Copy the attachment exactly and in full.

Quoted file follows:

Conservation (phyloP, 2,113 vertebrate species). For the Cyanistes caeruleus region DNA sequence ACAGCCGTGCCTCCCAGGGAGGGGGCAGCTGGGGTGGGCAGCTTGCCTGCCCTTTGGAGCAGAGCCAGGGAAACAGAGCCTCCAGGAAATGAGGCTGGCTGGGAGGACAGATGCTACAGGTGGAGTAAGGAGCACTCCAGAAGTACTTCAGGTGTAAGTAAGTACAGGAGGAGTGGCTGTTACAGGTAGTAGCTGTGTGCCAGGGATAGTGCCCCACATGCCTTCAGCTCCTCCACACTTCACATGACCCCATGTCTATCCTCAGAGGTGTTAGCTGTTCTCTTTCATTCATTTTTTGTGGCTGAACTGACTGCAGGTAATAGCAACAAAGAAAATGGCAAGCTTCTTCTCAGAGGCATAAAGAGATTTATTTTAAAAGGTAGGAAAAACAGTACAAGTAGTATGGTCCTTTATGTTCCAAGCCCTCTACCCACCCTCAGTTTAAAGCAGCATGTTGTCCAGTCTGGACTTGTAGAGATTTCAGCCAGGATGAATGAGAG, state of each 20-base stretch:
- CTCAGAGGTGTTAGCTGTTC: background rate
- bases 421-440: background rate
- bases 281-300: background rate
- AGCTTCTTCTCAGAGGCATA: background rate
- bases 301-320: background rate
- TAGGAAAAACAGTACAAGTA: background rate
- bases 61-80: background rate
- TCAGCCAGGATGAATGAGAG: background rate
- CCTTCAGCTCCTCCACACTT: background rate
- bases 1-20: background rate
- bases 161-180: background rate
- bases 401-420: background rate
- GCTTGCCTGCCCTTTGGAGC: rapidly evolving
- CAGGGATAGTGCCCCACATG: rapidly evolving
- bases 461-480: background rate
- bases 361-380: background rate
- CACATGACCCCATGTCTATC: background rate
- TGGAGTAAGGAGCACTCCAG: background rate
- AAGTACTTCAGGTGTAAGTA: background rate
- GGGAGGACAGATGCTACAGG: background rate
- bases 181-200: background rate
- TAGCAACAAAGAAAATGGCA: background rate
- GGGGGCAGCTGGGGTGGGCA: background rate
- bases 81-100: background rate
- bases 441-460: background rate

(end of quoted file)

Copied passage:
Conservation (phyloP, 2,113 vertebrate species). For the Cyanistes caeruleus region DNA sequence ACAGCCGTGCCTCCCAGGGAGGGGGCAGCTGGGGTGGGCAGCTTGCCTGCCCTTTGGAGCAGAGCCAGGGAAACAGAGCCTCCAGGAAATGAGGCTGGCTGGGAGGACAGATGCTACAGGTGGAGTAAGGAGCACTCCAGAAGTACTTCAGGTGTAAGTAAGTACAGGAGGAGTGGCTGTTACAGGTAGTAGCTGTGTGCCAGGGATAGTGCCCCACATGCCTTCAGCTCCTCCACACTTCACATGACCCCATGTCTATCCTCAGAGGTGTTAGCTGTTCTCTTTCATTCATTTTTTGTGGCTGAACTGACTGCAGGTAATAGCAACAAAGAAAATGGCAAGCTTCTTCTCAGAGGCATAAAGAGATTTATTTTAAAAGGTAGGAAAAACAGTACAAGTAGTATGGTCCTTTATGTTCCAAGCCCTCTACCCACCCTCAGTTTAAAGCAGCATGTTGTCCAGTCTGGACTTGTAGAGATTTCAGCCAGGATGAATGAGAG, state of each 20-base stretch:
- CTCAGAGGTGTTAGCTGTTC: background rate
- bases 421-440: background rate
- bases 281-300: background rate
- AGCTTCTTCTCAGAGGCATA: background rate
- bases 301-320: background rate
- TAGGAAAAACAGTACAAGTA: background rate
- bases 61-80: background rate
- TCAGCCAGGATGAATGAGAG: background rate
- CCTTCAGCTCCTCCACACTT: background rate
- bases 1-20: background rate
- bases 161-180: background rate
- bases 401-420: background rate
- GCTTGCCTGCCCTTTGGAGC: rapidly evolving
- CAGGGATAGTGCCCCACATG: rapidly evolving
- bases 461-480: background rate
- bases 361-380: background rate
- CACATGACCCCATGTCTATC: background rate
- TGGAGTAAGGAGCACTCCAG: background rate
- AAGTACTTCAGGTGTAAGTA: background rate
- GGGAGGACAGATGCTACAGG: background rate
- bases 181-200: background rate
- TAGCAACAAAGAAAATGGCA: background rate
- GGGGGCAGCTGGGGTGGGCA: background rate
- bases 81-100: background rate
- bases 441-460: background rate